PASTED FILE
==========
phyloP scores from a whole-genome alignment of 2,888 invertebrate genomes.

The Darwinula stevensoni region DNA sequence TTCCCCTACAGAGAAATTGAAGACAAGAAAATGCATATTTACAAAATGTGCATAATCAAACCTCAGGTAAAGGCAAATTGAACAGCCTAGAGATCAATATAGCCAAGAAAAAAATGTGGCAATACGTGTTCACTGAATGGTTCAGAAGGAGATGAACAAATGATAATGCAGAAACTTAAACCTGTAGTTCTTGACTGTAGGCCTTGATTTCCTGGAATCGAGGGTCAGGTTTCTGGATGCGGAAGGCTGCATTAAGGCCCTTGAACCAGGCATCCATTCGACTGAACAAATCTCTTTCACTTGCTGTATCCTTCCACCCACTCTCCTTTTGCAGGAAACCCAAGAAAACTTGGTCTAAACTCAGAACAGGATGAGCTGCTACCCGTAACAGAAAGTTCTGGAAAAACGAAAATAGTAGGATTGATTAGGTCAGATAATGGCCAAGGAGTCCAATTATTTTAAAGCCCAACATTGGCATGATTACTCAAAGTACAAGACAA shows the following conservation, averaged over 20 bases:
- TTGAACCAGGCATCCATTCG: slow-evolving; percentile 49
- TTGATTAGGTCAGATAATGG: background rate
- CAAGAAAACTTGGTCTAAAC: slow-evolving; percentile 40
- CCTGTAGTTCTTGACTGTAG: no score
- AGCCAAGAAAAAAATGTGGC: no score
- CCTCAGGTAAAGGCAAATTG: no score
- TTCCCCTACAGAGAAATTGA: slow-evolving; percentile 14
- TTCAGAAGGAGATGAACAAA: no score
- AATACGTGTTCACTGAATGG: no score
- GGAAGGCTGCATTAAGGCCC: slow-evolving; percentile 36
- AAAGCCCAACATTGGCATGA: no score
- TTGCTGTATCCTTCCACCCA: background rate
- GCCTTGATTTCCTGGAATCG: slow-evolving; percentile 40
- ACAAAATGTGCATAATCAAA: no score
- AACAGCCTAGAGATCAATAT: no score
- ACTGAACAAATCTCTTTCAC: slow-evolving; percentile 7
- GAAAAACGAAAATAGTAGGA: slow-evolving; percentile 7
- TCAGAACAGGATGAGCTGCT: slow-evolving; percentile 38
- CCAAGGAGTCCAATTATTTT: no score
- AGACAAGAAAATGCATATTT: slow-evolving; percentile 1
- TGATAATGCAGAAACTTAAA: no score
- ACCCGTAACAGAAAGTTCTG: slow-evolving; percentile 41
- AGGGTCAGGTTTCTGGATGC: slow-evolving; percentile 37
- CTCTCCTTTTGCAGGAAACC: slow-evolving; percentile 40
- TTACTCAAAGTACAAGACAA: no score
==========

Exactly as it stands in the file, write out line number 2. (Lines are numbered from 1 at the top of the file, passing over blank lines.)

The Darwinula stevensoni region DNA sequence TTCCCCTACAGAGAAATTGAAGACAAGAAAATGCATATTTACAAAATGTGCATAATCAAACCTCAGGTAAAGGCAAATTGAACAGCCTAGAGATCAATATAGCCAAGAAAAAAATGTGGCAATACGTGTTCACTGAATGGTTCAGAAGGAGATGAACAAATGATAATGCAGAAACTTAAACCTGTAGTTCTTGACTGTAGGCCTTGATTTCCTGGAATCGAGGGTCAGGTTTCTGGATGCGGAAGGCTGCATTAAGGCCCTTGAACCAGGCATCCATTCGACTGAACAAATCTCTTTCACTTGCTGTATCCTTCCACCCACTCTCCTTTTGCAGGAAACCCAAGAAAACTTGGTCTAAACTCAGAACAGGATGAGCTGCTACCCGTAACAGAAAGTTCTGGAAAAACGAAAATAGTAGGATTGATTAGGTCAGATAATGGCCAAGGAGTCCAATTATTTTAAAGCCCAACATTGGCATGATTACTCAAAGTACAAGACAA shows the following conservation, averaged over 20 bases: